The New York Times essay by Ross Douthat ("Can Liberal Christianity Be Saved?") combined with Diana Butler Bass' rejoinder in The Huffington Post ("Can Christianity be Saved?") offer windows into current realities in American Christianity. Both articles raise seminal questions and offer provocative comments, but could easily -- though unfairly -- be interpreted as an internecine debate about things that matter only to the declining numbers of the institutional church.
Meanwhile, an increasingly large number of people in the United States have come to assume that ecclesial or theological conversation has nothing to do with them. This is not primarily because of formal objections, but is rather the result of a culture that considers history less and less relevant in light of the belief that life is fed from the future rather than the past. Things that sound, smell or feel like the past are unlikely to attract the focus of those who are anxious, if not desperate, for their preferred future. For many, few things spell "p-a-s-t" more than the their perceptions of the Church. In a speed-addicted culture, momentum more than mass is what fixes peoples' future-oriented attentions and aspirations.
The voracious hunger for hope is fueled by the desire for realities presumably as yet to be discovered, imagined or invented. Despair over (and disregard for) politics, leadership and the institution enervates the journey on traditional pathways toward the future. The more mired in what has been the conversation seems, the more lethargic and disinterested the response. This, more than theological, ethical or spiritual debate, explains the disregard so many have toward the Church. For them, the Church -- by definition and by ethos -- offers neither a hope nor a future.
The irony, of course, is that within the Church's self-perception, both liberal and conservative, "a future and a hope" are the very gifts they wish to offer. Depictions of that vision may vary, but to those outside the Church, it all sounds the same: irrelevant. What churches of the right and left have failed to inspire is a viable and compelling future that the Church universal can awaken and offer. If Apple can imagine and offer a future, so must any other competing hope. If Steve Jobs can create it, why can't God?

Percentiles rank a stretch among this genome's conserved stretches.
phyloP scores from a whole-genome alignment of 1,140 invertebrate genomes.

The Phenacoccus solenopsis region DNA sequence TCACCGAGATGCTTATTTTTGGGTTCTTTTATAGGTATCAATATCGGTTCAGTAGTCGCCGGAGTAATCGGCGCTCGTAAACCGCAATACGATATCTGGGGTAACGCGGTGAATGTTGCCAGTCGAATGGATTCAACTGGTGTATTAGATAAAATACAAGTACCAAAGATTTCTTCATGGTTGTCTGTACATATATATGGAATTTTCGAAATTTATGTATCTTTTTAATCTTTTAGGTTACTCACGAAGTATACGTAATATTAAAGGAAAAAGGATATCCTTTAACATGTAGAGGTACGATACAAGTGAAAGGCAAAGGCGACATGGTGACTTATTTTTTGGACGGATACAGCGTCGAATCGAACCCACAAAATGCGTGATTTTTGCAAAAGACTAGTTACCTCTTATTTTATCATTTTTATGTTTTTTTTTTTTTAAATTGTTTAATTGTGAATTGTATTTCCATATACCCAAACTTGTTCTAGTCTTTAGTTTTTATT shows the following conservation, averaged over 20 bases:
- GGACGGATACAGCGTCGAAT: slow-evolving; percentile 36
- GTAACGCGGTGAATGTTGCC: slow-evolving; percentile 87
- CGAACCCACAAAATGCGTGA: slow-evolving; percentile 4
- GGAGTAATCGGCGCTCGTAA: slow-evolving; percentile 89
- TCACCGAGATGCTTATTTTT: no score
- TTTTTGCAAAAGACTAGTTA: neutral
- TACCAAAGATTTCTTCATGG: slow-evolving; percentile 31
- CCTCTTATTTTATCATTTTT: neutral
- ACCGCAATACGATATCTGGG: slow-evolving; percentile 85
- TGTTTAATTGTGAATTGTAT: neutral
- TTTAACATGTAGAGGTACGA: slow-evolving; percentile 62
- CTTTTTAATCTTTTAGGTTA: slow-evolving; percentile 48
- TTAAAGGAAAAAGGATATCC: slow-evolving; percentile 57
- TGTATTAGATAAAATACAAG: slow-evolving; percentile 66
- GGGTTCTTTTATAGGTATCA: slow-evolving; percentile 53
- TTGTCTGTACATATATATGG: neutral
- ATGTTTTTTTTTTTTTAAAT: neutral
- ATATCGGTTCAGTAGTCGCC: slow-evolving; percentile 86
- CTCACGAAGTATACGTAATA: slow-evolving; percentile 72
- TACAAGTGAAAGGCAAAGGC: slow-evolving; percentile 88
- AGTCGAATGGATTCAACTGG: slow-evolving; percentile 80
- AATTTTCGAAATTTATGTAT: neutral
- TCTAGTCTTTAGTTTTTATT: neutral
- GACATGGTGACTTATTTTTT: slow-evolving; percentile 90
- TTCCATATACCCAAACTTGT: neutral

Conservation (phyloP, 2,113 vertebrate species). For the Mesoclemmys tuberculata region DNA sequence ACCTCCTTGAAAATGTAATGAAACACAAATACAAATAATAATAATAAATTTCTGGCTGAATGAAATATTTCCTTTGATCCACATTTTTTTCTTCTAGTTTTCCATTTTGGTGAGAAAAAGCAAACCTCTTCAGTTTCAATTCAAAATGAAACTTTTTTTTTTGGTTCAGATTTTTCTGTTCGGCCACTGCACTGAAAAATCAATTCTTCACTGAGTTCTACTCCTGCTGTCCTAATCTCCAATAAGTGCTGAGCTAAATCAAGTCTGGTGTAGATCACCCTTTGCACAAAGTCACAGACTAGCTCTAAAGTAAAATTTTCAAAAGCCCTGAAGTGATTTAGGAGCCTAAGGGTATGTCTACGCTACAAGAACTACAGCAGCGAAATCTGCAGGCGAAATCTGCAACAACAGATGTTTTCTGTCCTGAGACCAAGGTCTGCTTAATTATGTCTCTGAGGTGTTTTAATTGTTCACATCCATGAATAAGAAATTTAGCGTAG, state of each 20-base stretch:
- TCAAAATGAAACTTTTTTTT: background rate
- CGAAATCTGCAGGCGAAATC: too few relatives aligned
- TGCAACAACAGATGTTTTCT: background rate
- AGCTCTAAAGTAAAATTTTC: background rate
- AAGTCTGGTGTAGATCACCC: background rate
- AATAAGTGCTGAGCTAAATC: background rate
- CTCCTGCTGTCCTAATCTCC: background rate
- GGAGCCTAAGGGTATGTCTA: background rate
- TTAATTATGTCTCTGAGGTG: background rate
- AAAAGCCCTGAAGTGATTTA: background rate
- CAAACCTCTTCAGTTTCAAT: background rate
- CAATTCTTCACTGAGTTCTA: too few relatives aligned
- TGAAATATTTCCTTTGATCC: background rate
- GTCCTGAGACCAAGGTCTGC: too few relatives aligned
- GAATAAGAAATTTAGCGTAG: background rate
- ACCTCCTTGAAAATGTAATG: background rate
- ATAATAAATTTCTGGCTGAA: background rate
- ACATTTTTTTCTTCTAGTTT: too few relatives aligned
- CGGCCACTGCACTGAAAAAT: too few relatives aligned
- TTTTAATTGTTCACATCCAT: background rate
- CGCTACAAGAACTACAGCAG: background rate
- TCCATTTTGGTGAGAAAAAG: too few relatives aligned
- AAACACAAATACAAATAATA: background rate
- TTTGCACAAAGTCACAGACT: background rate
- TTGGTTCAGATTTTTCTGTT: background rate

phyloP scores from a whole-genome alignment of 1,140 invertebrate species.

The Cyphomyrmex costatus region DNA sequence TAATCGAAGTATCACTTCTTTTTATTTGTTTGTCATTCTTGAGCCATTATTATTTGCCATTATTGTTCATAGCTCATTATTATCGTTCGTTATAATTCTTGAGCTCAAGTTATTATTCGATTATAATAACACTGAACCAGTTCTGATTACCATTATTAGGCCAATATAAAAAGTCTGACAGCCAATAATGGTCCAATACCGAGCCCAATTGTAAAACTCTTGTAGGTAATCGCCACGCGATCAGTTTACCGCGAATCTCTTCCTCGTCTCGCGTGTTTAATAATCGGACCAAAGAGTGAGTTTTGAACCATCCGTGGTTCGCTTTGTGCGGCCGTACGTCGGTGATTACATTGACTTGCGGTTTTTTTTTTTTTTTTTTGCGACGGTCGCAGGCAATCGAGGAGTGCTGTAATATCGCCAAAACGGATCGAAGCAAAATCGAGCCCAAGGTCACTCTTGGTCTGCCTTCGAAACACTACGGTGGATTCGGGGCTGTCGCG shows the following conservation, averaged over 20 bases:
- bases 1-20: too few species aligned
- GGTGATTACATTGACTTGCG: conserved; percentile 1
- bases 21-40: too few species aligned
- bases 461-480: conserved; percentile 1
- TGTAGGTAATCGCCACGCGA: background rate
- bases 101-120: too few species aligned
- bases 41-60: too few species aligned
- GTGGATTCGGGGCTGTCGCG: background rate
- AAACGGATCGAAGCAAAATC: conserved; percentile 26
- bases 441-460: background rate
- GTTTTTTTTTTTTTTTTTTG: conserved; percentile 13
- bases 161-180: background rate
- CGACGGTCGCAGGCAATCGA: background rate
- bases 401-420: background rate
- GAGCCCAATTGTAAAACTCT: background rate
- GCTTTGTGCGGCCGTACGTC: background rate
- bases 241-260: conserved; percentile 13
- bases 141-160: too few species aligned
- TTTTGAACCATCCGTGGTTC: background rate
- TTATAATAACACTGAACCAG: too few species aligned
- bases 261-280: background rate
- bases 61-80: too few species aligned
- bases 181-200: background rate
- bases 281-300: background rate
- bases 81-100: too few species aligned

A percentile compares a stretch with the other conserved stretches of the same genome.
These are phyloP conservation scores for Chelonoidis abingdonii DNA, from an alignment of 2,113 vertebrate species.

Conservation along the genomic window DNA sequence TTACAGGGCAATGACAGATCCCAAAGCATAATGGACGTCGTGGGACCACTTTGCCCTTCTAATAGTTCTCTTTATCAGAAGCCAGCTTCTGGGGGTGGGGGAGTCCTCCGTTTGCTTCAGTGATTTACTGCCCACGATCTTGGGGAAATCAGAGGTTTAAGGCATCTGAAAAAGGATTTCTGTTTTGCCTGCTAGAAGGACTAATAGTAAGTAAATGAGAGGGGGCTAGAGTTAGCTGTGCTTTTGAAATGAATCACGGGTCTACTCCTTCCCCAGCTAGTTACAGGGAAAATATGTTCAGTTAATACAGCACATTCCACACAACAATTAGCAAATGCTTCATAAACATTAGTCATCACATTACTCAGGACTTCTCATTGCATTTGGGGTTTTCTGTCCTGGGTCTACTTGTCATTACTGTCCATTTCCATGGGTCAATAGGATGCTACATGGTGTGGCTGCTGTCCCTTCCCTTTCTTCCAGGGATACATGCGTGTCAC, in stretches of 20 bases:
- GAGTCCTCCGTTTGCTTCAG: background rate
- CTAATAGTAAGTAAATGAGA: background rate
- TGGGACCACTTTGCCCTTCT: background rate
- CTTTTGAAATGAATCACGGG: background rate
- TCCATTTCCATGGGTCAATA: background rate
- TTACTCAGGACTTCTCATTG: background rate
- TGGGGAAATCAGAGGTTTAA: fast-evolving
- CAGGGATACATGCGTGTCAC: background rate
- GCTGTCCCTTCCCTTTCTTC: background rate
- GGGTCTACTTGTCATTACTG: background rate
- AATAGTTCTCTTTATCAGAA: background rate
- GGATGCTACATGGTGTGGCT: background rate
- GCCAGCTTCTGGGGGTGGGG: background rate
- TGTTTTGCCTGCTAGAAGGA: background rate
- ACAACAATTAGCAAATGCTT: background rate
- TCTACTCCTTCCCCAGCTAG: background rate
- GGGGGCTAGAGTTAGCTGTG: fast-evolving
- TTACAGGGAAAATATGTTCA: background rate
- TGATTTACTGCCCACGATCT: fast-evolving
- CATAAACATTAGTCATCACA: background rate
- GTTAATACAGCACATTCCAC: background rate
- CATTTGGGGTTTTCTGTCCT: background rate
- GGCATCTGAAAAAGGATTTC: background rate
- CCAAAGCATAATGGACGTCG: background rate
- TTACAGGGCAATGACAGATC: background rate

What the Church has to offer must center on an enactment of the life of Jesus. Inexplicably, the churches of the right, left and middle have tended away from Christ's vivid example of living and dying, offering church-likeness instead of Christ-likeness. Outside the Church culture, this appears to be a decision for form over reality, for tradition over people, for safety over risk; in short, for nothing over something.
One morning in Berkeley, I met a student named Tim who had been attending worship services at a church where I was pastor. He explained he was a graduate student newly back to school after a number of years as a touring musician. His neck tattoos were spectacular. He said he had shelved a lot of life's big questions while on the road, but now he was dusting them off and thinking about them again. Among his big questions were issues of faith.
"I am checking out churches and wondering about something. I go to some churches and I hear a lot about Jesus but very little about the world. I go to other churches and I hear a lot about the world but little about Jesus. I've been going to your church lately and I hear a lot about Jesus and a lot about the world. But here's my question: It's easy to find people in Berkeley like me, we are a dime a dozen; however, what I want to know is, if I hang out at your church, will I meet people who are like Jesus?"
Now there was a question to start a pastor's day. Tim was hungry for spiritual reality. He rightly expected that the Real Thing would be measured by lives that portrayed the Jesus we claimed to follow. Is this not what Jesus himself meant when he said, "The Kingdom of God is at hand"? In other words, Jesus defined a future that has come near.
Tim was paying close attention to what our church said, but what he wanted was to meet people who lived and loved like Jesus in the world. For a moment, I looked into his eyes for any sign of a cynic or of an accuser. What I saw instead, early one morning in the middle of Berkeley, were bright and honest eyes asking a clear, serious and unguardedly earnest question: does following Jesus show?
A life where following Jesus was readily apparent would be a life beyond the institution, off the scriptural page, out of ecclesial culture, radically free and vividly, sacrificially engaged in creating hope. Unless the churches of the right and left decide that this is the most compellingly important question, their survival will continue to be in question. If this is the direction they take, their survival may be even more in jeopardy, but for an entirely different set of reasons.